Llyod Banks Ltd. v P.E. Guzdar & Co. (1929) 56 Cal 868- In this case a person (A) deposited title-deeds of his house with the bank to secure loan. Subsequently, he represented to the bank that he wished to sell house to clear the loan, and the intending purchaser wanted to see deeds. The bank did not follow the usual procedure of delivering the deed to their solicitors to arrange for the deal, as A said that he would not geta good price if the purchaser came to know that the bank had the deeds, where upon the bank returned the deeds to him. A mortgaged his house to another bank by depositing title-deeds with it. Held that the bank is guilty of gross negligence in surrendering the title deeds to ‘A’. Similarly, in Imperial Bank of India v U. Raj Gyaw (1923) 50 IA 283,where a purchaser was informed that the title-deeds were in possession of a bank for safe custody and omitted to make any inquiry from the bank, it was held that he was guilty of gross negligence and was deemed to have notice of the rights of the bank which had the custody of the deeds.

Alwar Chetty v Jagannatha (54 Mad LJ109) – B borrowed money from C, and by way of an equitable mortgage, deposited with C, the sale deed by which he had purchased his property from X. There was a recital in this deed that part of the purchase money had been retained by B to meet X’s debts, which B had not paid, and of which C made no inquiries. Upon these facts, the court held that C had constructive notice of X’s lien forthe unpaid purchase money. However, notice to a purchaser by his title documents in onetransaction will not be notice to him in a subsequent and independent transaction.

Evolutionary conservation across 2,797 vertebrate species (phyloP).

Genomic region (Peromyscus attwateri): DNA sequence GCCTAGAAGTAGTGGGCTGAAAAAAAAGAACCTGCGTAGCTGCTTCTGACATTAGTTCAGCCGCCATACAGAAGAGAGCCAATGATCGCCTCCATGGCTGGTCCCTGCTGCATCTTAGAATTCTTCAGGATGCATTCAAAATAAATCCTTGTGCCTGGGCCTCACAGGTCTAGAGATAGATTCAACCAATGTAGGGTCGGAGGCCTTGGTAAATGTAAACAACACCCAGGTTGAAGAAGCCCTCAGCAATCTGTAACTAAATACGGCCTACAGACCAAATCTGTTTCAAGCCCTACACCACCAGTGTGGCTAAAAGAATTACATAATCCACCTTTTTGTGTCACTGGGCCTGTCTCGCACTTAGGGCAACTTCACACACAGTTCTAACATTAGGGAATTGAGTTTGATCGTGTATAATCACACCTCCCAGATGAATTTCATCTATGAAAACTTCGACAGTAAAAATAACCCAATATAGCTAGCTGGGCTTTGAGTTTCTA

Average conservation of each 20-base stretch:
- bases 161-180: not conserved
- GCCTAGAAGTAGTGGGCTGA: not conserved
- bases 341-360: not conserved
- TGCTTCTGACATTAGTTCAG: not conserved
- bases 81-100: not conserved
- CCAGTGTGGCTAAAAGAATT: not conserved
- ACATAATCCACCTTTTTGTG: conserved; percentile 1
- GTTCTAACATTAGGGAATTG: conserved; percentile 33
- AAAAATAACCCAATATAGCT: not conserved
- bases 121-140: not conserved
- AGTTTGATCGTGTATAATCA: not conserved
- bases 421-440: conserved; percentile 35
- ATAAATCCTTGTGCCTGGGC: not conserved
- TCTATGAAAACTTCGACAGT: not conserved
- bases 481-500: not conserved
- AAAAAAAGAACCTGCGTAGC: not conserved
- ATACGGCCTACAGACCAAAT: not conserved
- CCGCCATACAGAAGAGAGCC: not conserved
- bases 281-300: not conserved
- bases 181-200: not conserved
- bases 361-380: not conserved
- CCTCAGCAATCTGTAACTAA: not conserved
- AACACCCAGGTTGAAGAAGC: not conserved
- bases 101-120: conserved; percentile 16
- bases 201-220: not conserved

Thus, even though gross negligence as explained is of an amplified nature, the question of constructive notice depends upon facts and circumstances of each case.

Registration as a Notice-.

Registration serves as notice under the Transfer of Property Act whenever any person fails to inquire about a legal instrument/transaction that ought to have been registered. Any transaction related to immovable property is effected by a registered document, in order to be a legally acceptable transaction. If any party fails to inquire registration, he ought to be served with a constructive notice.

In order that registration of an instrument may operate as a notice of its contents, the following three conditions must be satisfied:

(1) The instrument must be compulsorily registrable. Thus, registration is notice only where the instrument is required to be registered compulsorily, and not where the registration is optional.

(2) The registration of the document must be completed in the manner prescribed by the Indian Registration Act.